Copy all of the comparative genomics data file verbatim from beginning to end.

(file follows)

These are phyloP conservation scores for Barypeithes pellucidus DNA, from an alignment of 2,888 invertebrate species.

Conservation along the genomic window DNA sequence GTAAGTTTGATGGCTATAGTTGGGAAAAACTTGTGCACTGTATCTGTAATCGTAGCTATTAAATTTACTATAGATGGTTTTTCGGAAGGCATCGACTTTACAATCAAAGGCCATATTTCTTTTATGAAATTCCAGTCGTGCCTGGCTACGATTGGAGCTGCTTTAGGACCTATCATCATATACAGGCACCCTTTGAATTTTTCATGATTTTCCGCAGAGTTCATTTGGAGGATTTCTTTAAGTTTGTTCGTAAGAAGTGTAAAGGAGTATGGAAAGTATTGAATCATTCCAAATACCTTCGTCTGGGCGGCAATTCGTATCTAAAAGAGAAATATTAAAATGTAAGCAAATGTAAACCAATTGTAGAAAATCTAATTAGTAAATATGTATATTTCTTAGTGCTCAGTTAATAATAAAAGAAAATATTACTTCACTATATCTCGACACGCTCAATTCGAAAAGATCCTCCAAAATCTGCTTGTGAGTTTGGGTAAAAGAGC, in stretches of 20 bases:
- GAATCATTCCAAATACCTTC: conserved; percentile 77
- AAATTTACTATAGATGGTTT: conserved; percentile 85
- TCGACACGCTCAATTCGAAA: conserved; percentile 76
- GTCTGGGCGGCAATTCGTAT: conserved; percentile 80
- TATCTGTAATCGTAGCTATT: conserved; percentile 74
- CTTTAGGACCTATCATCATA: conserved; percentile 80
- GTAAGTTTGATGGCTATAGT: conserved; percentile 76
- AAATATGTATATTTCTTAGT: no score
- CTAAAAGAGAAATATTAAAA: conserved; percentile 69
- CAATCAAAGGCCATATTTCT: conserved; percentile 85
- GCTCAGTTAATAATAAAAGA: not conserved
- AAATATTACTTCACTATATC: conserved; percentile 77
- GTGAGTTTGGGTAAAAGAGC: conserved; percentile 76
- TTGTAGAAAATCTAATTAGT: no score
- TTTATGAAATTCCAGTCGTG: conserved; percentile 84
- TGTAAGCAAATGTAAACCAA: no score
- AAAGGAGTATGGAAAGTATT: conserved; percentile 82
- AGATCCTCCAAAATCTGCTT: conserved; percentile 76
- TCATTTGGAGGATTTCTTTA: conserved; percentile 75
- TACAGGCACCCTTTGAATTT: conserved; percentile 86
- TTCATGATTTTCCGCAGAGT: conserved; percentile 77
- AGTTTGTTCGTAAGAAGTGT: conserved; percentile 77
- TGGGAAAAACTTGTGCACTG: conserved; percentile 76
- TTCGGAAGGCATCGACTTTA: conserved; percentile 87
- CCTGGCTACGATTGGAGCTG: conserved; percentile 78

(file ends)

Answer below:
These are phyloP conservation scores for Barypeithes pellucidus DNA, from an alignment of 2,888 invertebrate species.

Conservation along the genomic window DNA sequence GTAAGTTTGATGGCTATAGTTGGGAAAAACTTGTGCACTGTATCTGTAATCGTAGCTATTAAATTTACTATAGATGGTTTTTCGGAAGGCATCGACTTTACAATCAAAGGCCATATTTCTTTTATGAAATTCCAGTCGTGCCTGGCTACGATTGGAGCTGCTTTAGGACCTATCATCATATACAGGCACCCTTTGAATTTTTCATGATTTTCCGCAGAGTTCATTTGGAGGATTTCTTTAAGTTTGTTCGTAAGAAGTGTAAAGGAGTATGGAAAGTATTGAATCATTCCAAATACCTTCGTCTGGGCGGCAATTCGTATCTAAAAGAGAAATATTAAAATGTAAGCAAATGTAAACCAATTGTAGAAAATCTAATTAGTAAATATGTATATTTCTTAGTGCTCAGTTAATAATAAAAGAAAATATTACTTCACTATATCTCGACACGCTCAATTCGAAAAGATCCTCCAAAATCTGCTTGTGAGTTTGGGTAAAAGAGC, in stretches of 20 bases:
- GAATCATTCCAAATACCTTC: conserved; percentile 77
- AAATTTACTATAGATGGTTT: conserved; percentile 85
- TCGACACGCTCAATTCGAAA: conserved; percentile 76
- GTCTGGGCGGCAATTCGTAT: conserved; percentile 80
- TATCTGTAATCGTAGCTATT: conserved; percentile 74
- CTTTAGGACCTATCATCATA: conserved; percentile 80
- GTAAGTTTGATGGCTATAGT: conserved; percentile 76
- AAATATGTATATTTCTTAGT: no score
- CTAAAAGAGAAATATTAAAA: conserved; percentile 69
- CAATCAAAGGCCATATTTCT: conserved; percentile 85
- GCTCAGTTAATAATAAAAGA: not conserved
- AAATATTACTTCACTATATC: conserved; percentile 77
- GTGAGTTTGGGTAAAAGAGC: conserved; percentile 76
- TTGTAGAAAATCTAATTAGT: no score
- TTTATGAAATTCCAGTCGTG: conserved; percentile 84
- TGTAAGCAAATGTAAACCAA: no score
- AAAGGAGTATGGAAAGTATT: conserved; percentile 82
- AGATCCTCCAAAATCTGCTT: conserved; percentile 76
- TCATTTGGAGGATTTCTTTA: conserved; percentile 75
- TACAGGCACCCTTTGAATTT: conserved; percentile 86
- TTCATGATTTTCCGCAGAGT: conserved; percentile 77
- AGTTTGTTCGTAAGAAGTGT: conserved; percentile 77
- TGGGAAAAACTTGTGCACTG: conserved; percentile 76
- TTCGGAAGGCATCGACTTTA: conserved; percentile 87
- CCTGGCTACGATTGGAGCTG: conserved; percentile 78